Published: Wed, May 16, 2018
Sport | By Kayla Schwartz

Mark Waugh calls India selfish for not playing pink-ball Test

Mark Waugh calls India selfish for not playing pink-ball Test

Waugh, who played 128 Tests and 244 one-dayers for Australia, has been a selector since 2014, focusing mostly on Twenty20s but also providing input on the one-day global and Test teams. Indian cricket board started to accept the ODI cricket format, almost after a decade, when the first ODI was played on 5 January 1971 between Australia and England at the Melbourne Cricket Ground.

Waugh further argued that he didn't understand India's reluctance to play day-night Test cricket given their depth in squad.

Waugh sounded amazed at why India does not want to play pink-ball cricket given the amount of skills and talent on offer.

Former Australian batsman Mark Waugh has slammed the Indian cricket team for its refusal to play Day-Night Test cricket, calling it a hindrance to future of the format and labelling the decision "selfish".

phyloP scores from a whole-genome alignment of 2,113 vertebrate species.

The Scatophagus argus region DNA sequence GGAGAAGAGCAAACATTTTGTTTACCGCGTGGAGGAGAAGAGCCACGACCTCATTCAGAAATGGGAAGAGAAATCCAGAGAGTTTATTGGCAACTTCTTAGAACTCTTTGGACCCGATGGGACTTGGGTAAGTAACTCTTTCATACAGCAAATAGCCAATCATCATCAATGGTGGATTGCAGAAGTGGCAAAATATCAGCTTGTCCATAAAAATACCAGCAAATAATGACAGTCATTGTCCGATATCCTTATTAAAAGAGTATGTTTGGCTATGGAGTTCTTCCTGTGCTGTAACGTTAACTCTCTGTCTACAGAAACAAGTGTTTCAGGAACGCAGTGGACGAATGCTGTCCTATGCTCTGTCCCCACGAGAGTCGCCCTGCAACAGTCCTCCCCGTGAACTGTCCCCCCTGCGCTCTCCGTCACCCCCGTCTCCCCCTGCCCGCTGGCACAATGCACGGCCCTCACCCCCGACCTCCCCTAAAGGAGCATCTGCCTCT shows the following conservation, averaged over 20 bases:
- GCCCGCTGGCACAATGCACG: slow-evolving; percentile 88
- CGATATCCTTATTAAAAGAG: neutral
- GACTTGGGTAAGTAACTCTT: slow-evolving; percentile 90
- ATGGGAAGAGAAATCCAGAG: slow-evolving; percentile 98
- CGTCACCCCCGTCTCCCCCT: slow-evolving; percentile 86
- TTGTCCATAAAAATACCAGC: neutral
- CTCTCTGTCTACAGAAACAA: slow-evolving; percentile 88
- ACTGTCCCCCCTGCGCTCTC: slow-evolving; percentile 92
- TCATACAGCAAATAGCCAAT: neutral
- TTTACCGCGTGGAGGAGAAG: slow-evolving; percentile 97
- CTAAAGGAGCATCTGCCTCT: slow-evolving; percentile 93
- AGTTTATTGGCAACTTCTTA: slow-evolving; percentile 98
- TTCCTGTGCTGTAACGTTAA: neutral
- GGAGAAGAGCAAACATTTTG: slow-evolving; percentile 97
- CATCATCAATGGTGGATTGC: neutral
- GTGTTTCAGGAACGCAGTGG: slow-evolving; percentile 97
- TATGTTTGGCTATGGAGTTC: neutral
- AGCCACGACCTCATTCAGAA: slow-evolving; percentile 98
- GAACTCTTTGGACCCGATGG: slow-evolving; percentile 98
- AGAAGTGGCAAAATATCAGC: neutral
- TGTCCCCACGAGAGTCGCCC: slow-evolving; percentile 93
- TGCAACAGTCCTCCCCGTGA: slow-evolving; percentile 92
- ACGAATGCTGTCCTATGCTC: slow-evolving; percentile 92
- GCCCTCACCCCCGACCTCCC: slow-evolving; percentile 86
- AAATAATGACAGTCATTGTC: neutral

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Cricket Australia were hoping to line up a day-night match for the first Test in Adelaide though they were flatly denied by the BCCI.

"I firmly believe Australian cricket has a wealth of talented players in its ranks right now, and I look forward to watching the team continue to go from strength to strength in the years to come". It might be only after that BCCI would consider the move and join teams who have played with the pink ball.

Waugh added that India should be doing everything in their power to preserve Test cricket, especially as they are one of the few nations that manage to draw in big crowds. Their good records under floodlights might have prompted India to not play with the pink ball against them. Ireland have just made their Test debut and might make their pink-ball debut soon as well. Zimbabwe have also played a pink-ball Test but it was a four-day game against South Africa.

"Their challenge will be to bring some younger players through, because they're a pretty old team", Waugh said.

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